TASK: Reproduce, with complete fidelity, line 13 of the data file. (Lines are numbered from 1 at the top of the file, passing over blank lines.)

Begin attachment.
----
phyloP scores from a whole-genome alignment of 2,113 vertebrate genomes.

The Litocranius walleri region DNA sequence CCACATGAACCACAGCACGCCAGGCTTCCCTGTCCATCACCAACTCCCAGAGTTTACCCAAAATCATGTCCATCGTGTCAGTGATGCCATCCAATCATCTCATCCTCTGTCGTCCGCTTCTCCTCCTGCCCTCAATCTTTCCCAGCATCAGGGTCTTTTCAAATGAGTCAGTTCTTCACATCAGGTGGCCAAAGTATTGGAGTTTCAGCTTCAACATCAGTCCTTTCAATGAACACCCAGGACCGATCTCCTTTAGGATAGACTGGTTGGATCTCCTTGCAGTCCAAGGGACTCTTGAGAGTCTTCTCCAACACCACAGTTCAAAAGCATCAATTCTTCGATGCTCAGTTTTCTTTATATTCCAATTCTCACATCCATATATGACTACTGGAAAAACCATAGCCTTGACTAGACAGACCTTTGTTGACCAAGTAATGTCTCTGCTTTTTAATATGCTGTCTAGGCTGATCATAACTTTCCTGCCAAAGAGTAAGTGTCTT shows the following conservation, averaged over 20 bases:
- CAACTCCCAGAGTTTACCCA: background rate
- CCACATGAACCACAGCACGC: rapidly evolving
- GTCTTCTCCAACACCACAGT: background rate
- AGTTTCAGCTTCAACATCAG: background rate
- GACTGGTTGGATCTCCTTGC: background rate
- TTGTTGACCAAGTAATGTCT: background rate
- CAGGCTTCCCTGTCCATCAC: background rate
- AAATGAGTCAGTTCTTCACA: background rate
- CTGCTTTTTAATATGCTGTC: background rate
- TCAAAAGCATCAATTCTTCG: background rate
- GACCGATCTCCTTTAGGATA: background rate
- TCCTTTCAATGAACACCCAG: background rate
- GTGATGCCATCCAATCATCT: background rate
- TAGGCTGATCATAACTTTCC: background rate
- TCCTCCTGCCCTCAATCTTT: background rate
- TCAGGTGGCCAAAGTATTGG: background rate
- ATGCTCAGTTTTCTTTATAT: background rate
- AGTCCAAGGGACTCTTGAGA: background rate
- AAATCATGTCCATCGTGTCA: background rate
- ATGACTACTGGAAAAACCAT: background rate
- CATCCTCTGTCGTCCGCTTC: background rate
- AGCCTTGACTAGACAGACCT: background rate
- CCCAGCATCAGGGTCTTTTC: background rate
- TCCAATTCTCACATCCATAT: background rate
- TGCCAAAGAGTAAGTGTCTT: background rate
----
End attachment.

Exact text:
- GACCGATCTCCTTTAGGATA: background rate